Another train story that I can’t find now is of the “Merci Train” – little European SinatraIIboxcars, 51 of them, that were sent after an postwar aid airlift to France and Germany, in gratitude for the life-sustaining effort by Americans. The French boxcars were sent to each state and the D of C, with  gifts to Americans from the French people, many peasants who put clothing and dolls and toys in the cars. The contents of the cars were soon stolen, natch, but the Nevada car was displayed on a flatcar on Commercial Row before being taken to the RR museum in Carson City, where it fell MerciTraininto disrepair. I had lunch every Tuesday at the Liberty Belle with Richard C. Datin, who became the director of the railroad museum, where he kicked ass and took names to get the little boxcar restored. You can see it now on display. But this is only 1948, so I don’t know that yet.

I do know that mom’s going to be steamed when she reads me typing the “A-word” ManoguePowersin that last graf. And I should include that Richard C. Datin, also a Hollywood modelmaker, created the starship Enterprise for the Star Trek TV series.

Here’s a good story that needs to be told: Atop Peavine Mountain (Peak) there’s a Bell Telephone relay station. Some kids we go to school with live there with their families, who stay there all the time and bring the kids down the grade for a  couple of days at a time. They are snowed in right now, can’t get down or up the hill; the phone company doesn’t have Tucker Sno-Cats for another year so the kids have been snowed in for a week. So a bunch of us collected warm clothing, books, fun-food and other stuff to be airlifted to them by a new-fangled “helicopter” from Reno Air Base. And speaking of which, they’re going to rename it “Stead” air base soon. And the City of Reno is going to build a new fire station across Ralston Street from the Jack & Jill Day Care Center that we understand some fraternity – Sigmanoo – bought. Why is this news? Because the Fire Department is going to try to staff it with airmen stationed at Reno/Stead air base. That’s why.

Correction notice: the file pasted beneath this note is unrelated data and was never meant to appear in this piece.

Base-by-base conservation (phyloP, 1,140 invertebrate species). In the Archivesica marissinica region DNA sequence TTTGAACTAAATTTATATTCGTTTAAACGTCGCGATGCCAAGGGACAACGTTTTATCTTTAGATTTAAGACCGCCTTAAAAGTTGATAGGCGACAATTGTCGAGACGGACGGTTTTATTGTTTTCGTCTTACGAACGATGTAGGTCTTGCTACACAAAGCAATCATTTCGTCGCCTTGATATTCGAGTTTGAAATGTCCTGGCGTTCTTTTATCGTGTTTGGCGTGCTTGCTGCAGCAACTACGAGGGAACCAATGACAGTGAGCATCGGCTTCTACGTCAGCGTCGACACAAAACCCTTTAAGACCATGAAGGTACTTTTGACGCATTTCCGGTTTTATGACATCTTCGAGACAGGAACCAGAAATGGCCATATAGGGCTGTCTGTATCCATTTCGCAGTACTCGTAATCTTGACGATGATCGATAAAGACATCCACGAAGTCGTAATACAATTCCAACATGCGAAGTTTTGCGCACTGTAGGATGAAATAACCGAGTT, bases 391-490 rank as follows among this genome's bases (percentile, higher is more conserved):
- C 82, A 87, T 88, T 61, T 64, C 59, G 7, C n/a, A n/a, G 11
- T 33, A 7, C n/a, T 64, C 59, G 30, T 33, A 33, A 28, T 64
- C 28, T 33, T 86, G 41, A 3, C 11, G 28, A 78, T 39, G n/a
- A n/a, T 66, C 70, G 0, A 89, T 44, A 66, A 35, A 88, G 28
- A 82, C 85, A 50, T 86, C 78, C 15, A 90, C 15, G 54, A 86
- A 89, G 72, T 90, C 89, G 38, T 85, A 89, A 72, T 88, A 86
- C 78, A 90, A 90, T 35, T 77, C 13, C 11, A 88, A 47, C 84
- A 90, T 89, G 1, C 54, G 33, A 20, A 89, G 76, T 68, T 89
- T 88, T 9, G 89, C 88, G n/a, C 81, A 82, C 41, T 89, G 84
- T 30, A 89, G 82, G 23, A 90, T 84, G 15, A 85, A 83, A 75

SHMlafranceAnd we don’t know this yet, but in the first big fire after the new fire house – Station 4 – opened (which was the Granada Theater fire, then two weeks later the old YMCA exploded!) the fire chief had to tell the men of Station 4 that English, and not Italian, was the preferred language on the fire department’s radio…. (Often I wrote something unpopular with editors, like that, and of the revelation that Sierra Pacific Power, in league with Southwest Gas in 1964, wantonly destroyed the antiquity-act-protected structure at the entrance to the Sutro Tunnel. The present gates are but a lame effort to restore them. Did they go to jail as you or I would have for wrecking it? Noooo…)

Anyway, there’s a lot left to write about in this burg. I kind of like being the “six-year-old-kid” but having the capability of moving time around. On a downer note, HankPhilcoxthat allows me to mention a lass who attained fame, fortune and notoriety by mowing down a couple dozen fellow citizens on Virginia Street on Thanksgiving Evening, 1980. As an aside I’ll mention as I do occasionally that I don’t run stories of unpleasant stuff, like a full story of the above, I get, monthly, a directive, “You gotta write the story of the lady on Nixon Avenue who awoke with weasels tearing at her flesh and shot her six kids and the cleaning lady……” or some other unpleasant Reno story. I probably know the stories, more accurately, in that case I have the police report and newspaper accounts and have already written the stories for my doomsday trove of such stuff, but prefer to write happy stuff. There’s enough of the other, hashed and re-hashed, in the paper – it was sensational the first time and embarrasses the writer pounding it over and over on slow news days – just let them die. (And it was three kids; the cleaning lady found them. And not on Nixon Avenue.)